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Wednesday, January 20, 2021

Daily News, ProPublica win Pulitzer for eviction scandal

NEW YORK (AP) — The New York Daily News and ProPublica won the Pulitzer Prize for public service Monday for uncovering how police abused eviction rules to oust hundreds of people, mostly poor minorities, from their homes.

In a year when the tumultuous presidential campaign dominated U.S. news, David A. Fahrenthold of The Washington Post was honored with the Pulitzer for national reporting for exposing questionable practices at Donald Trump’s charitable foundation. The New York Times’ staff received the international reporting award for its work on Russian President Vladimir Putin’s efforts to project Moscow’s power abroad.

Eric Eyre of The Charleston Gazette-Mail won the investigative reporting prize for writing about the scourge of opiate painkillers in poor parts of West Virginia.

The staff of the East Bay Times in Oakland, California, received the breaking news reporting award for its coverage of a fire that killed 36 people at a warehouse party and its follow-up reporting on how local officials hadn’t taken action that might have prevented it.

The International Consortium of Investigative Journalists, McClatchy and the Miami Herald — which amassed a group of over 400 journalists to examine of the leaked “Panama Papers” and expose the way that politicians, criminals and rich people stashed case in offshore accounts — won the Pulitzer for explanatory reporting.

The staff of The Salt Lake Tribune received the local reporting award for its work on how sexual assault victims at Brigham Young University are treated.

Considered the most distinguished awards in American journalism, the Pulitzers are handed out in 14 categories of reporting, photography, criticism and commentary by newspapers, magazines and websites.

Arts prizes are awarded in seven categories, including fiction, drama and music.

This is the 101st year of the contest, established by newspaper publisher Joseph Pulitzer. Public service award winners receive a gold medal; the other awards carry a prize of $10,000 each.

The complete list of winners:


Public Service

New York Daily News and ProPublica for uncovering, primarily through the work of reporter Sarah Ryley, widespread abuse of eviction rules by the police to oust hundreds of people, most of them poor minorities.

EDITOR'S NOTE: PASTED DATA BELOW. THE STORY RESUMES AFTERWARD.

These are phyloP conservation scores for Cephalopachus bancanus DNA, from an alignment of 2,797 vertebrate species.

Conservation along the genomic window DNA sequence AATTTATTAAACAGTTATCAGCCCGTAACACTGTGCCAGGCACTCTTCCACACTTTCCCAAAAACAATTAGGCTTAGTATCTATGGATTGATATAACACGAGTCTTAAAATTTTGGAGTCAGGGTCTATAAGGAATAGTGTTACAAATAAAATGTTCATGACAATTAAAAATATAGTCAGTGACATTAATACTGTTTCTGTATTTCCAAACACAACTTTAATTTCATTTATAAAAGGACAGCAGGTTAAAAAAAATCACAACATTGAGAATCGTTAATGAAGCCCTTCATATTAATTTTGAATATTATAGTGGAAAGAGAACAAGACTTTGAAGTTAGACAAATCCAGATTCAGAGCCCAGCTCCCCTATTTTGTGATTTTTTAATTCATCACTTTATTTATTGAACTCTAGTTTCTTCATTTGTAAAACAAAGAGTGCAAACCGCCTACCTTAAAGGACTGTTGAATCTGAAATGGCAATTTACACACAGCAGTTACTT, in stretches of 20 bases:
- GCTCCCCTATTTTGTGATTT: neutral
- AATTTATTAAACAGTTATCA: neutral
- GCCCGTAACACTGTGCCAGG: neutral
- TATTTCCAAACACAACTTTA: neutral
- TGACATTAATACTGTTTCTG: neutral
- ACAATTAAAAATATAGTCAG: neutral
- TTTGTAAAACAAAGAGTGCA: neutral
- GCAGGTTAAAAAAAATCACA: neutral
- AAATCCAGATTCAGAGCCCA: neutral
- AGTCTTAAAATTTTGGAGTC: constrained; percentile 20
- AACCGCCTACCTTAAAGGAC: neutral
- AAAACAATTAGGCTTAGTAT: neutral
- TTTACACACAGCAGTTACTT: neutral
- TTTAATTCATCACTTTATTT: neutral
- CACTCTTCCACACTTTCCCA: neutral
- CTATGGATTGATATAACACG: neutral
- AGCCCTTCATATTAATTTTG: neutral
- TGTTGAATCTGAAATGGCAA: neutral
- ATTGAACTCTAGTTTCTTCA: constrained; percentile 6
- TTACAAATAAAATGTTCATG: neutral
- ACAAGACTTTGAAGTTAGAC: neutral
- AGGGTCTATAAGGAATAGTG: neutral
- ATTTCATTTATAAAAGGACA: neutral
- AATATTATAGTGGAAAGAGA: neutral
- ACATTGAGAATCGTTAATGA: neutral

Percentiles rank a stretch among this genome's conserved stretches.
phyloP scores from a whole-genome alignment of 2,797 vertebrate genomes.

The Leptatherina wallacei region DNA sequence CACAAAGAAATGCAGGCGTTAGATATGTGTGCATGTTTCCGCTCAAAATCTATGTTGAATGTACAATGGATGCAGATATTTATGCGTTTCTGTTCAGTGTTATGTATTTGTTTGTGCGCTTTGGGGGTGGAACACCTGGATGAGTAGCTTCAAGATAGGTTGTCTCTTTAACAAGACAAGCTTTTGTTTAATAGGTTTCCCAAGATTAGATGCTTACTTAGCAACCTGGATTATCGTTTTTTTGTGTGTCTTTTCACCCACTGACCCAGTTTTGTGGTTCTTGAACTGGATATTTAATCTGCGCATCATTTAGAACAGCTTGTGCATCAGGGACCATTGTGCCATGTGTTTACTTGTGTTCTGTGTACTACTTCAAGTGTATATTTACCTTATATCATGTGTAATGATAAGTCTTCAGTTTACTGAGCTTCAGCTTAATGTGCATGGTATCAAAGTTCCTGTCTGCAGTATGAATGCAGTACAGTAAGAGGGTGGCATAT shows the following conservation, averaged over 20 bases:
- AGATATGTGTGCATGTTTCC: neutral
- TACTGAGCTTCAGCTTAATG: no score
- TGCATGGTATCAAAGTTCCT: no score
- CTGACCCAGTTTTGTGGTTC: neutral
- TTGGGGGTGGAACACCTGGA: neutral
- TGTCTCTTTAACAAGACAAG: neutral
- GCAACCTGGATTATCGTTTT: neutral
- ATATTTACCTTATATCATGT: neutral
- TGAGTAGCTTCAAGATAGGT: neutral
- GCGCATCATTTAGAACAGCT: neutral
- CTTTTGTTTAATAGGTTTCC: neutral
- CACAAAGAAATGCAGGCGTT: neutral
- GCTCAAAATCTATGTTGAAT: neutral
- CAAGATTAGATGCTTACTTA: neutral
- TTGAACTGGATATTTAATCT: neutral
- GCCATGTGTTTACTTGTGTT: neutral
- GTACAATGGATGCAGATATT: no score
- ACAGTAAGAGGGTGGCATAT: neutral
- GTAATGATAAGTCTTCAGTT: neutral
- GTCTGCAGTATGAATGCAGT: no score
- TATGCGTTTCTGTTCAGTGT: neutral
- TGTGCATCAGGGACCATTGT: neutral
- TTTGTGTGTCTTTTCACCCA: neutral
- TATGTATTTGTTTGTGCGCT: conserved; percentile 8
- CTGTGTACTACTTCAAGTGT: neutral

Breaking News Reporting

East Bay Times in Oakland, California, for coverage of the “Ghost Ship” fire, which killed 36 people at a warehouse party.


Investigative Reporting

Eric Eyre, of the Charleston Gazette-Mail in West Virginia, for reporting to expose the flood of opioids flowing into depressed West Virginia counties.


Explanatory Reporting

International Consortium of Investigative Journalists, McClatchy and the Miami Herald for the Panama Papers, a series of stories using a collaboration of more than 300 reporters to expose the hidden infrastructure and global scale of offshore tax havens.


Local Reporting

The Salt Lake Tribune staff for reports revealing the mistreatment of sexual assault victims at Brigham Young University.


National Reporting

David A. Fahrenthold of The Washington Post for reporting casting doubt on Donald Trump’s assertions of generosity toward charities.


International Reporting

The New York Times staff for coverage of Vladimir Putin’s efforts to project Russia’s power abroad.


Feature Writing

C.J. Chivers of The New York Times for a story on a Marine’s postwar descent into violence.



Peggy Noonan of The Wall Street Journal for columns during one of the nation’s most divisive political campaigns.



Hilton Als of The New Yorker for reviews that put stage dramas within a real-world cultural context.


Editorial Writing

Art Cullen of The Storm Lake Times for editorials that challenged powerful corporate agricultural interests in Iowa.


Editorial Cartooning

Jim Morin of the Miami Herald for editorial cartoons that delivered sharp perspectives through flawless artistry, biting prose and crisp wit.


Breaking News Photography

Daniel Berehulak, freelance photographer, for images published in The New York Times showing the disregard for human life in the Philippines brought about by a government assault on drug dealers and users.


Feature Photography

E. Jason Wambsgans of the Chicago Tribune for a portrayal of a 10-year-old boy and his mother striving to put the boy’s life back together after he survived a shooting.




“The Underground Railroad,” by Colson Whitehead.



“Sweat,” by Lynn Nottag.



“Blood in the Water: The Attica Prison Uprising of 1971 and Its Legacy,” by Heather Ann Thompson.


Biography or Autobiography

“The Return,” by Hisham Matar.



“Olio,” by Tyehimba Jess.


General Nonfiction

“Evicted: Poverty and Profit in the American City,” by Matthew Desmond.



“Angel’s Bone,” by Du Yun.

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